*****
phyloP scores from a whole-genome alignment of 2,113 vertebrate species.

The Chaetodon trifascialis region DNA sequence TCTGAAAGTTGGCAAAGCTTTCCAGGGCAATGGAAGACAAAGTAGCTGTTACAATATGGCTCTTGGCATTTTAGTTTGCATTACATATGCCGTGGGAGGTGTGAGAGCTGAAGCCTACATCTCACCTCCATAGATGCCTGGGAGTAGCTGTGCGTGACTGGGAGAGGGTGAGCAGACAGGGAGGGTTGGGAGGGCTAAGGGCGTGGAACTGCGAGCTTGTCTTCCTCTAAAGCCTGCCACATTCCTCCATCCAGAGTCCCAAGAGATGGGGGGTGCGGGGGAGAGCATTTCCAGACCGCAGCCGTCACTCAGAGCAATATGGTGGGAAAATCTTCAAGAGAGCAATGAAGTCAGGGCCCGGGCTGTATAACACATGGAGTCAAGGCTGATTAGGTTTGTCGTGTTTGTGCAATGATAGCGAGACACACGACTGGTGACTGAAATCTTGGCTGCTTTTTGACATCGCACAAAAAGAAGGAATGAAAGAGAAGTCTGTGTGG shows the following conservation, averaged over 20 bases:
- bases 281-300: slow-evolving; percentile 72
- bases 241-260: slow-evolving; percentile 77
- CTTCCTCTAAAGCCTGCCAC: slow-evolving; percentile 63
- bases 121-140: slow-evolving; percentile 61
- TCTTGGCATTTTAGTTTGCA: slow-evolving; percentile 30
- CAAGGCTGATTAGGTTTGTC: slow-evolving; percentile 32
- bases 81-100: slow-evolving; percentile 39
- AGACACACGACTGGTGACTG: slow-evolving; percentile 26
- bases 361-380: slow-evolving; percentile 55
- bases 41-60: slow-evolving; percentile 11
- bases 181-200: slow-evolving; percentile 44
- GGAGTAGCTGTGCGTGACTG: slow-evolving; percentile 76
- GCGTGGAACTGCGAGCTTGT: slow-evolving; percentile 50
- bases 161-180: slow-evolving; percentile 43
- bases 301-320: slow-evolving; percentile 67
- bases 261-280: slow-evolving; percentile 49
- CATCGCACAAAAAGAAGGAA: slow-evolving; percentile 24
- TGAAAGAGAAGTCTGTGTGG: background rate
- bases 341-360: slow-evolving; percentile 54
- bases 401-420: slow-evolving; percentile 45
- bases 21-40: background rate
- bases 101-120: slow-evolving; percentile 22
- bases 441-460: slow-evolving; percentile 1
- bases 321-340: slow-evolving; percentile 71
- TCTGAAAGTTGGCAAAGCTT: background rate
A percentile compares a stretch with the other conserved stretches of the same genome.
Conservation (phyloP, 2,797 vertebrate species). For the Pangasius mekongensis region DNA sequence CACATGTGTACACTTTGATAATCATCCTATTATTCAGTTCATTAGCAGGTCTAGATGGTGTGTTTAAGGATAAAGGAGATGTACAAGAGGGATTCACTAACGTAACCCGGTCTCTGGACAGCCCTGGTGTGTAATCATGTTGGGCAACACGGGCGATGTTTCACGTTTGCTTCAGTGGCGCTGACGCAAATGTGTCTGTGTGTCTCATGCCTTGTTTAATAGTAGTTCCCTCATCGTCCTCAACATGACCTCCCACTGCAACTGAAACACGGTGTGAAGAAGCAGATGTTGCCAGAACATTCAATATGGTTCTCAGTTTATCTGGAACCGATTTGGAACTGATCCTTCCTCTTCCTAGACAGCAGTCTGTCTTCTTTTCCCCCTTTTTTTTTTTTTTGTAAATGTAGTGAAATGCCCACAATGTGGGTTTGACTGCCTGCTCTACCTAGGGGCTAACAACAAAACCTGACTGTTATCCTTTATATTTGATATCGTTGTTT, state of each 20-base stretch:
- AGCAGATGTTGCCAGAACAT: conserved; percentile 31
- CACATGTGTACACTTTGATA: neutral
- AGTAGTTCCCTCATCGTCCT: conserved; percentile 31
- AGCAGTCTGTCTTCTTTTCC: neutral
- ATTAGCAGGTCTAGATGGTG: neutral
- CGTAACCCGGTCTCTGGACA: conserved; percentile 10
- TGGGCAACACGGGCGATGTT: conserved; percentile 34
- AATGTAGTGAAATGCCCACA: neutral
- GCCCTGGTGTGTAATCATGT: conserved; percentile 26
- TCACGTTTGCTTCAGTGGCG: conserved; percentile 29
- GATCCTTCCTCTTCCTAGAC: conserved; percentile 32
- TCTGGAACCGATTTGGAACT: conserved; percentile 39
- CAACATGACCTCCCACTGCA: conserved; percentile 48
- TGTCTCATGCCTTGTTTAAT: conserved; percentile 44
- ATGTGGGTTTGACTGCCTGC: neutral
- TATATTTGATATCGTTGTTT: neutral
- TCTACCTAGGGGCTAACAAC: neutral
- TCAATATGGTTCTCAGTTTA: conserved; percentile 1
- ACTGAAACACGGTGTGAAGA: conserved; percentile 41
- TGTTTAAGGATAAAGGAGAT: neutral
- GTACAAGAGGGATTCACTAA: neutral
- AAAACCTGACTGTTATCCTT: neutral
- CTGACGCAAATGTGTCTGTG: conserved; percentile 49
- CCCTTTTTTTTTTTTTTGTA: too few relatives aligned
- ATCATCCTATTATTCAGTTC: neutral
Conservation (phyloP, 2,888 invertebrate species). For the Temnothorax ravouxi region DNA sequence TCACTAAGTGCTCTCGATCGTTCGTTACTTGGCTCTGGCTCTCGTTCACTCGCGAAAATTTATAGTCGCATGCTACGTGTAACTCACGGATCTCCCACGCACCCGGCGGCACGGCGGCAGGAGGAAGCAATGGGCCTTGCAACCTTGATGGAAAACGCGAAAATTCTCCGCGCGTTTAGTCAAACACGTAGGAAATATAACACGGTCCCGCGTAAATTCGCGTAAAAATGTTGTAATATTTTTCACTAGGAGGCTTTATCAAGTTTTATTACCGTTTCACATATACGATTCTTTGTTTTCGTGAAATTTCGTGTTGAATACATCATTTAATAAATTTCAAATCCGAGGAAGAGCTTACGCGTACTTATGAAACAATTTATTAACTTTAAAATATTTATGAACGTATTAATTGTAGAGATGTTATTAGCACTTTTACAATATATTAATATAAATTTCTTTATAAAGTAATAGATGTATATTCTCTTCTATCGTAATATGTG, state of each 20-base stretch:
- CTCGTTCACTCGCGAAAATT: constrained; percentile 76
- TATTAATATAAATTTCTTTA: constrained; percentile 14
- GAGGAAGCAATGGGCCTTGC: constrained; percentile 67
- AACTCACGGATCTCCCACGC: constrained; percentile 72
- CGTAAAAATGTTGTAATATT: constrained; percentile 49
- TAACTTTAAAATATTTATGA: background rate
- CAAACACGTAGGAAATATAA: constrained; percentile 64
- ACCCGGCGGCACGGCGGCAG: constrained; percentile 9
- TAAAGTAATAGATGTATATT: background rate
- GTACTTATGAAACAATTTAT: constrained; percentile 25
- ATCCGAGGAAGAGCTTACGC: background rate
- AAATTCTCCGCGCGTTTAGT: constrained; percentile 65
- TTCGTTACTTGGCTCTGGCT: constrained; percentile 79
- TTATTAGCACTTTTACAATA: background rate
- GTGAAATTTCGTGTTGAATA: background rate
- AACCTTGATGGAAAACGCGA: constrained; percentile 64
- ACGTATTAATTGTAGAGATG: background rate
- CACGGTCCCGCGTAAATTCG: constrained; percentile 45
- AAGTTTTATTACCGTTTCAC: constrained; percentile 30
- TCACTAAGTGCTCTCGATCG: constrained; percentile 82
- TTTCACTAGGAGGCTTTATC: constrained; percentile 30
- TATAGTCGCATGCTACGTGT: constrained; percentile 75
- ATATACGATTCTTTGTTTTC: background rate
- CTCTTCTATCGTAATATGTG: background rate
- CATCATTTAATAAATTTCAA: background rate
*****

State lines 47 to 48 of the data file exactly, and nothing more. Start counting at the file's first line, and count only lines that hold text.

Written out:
- TCAATATGGTTCTCAGTTTA: conserved; percentile 1
- ACTGAAACACGGTGTGAAGA: conserved; percentile 41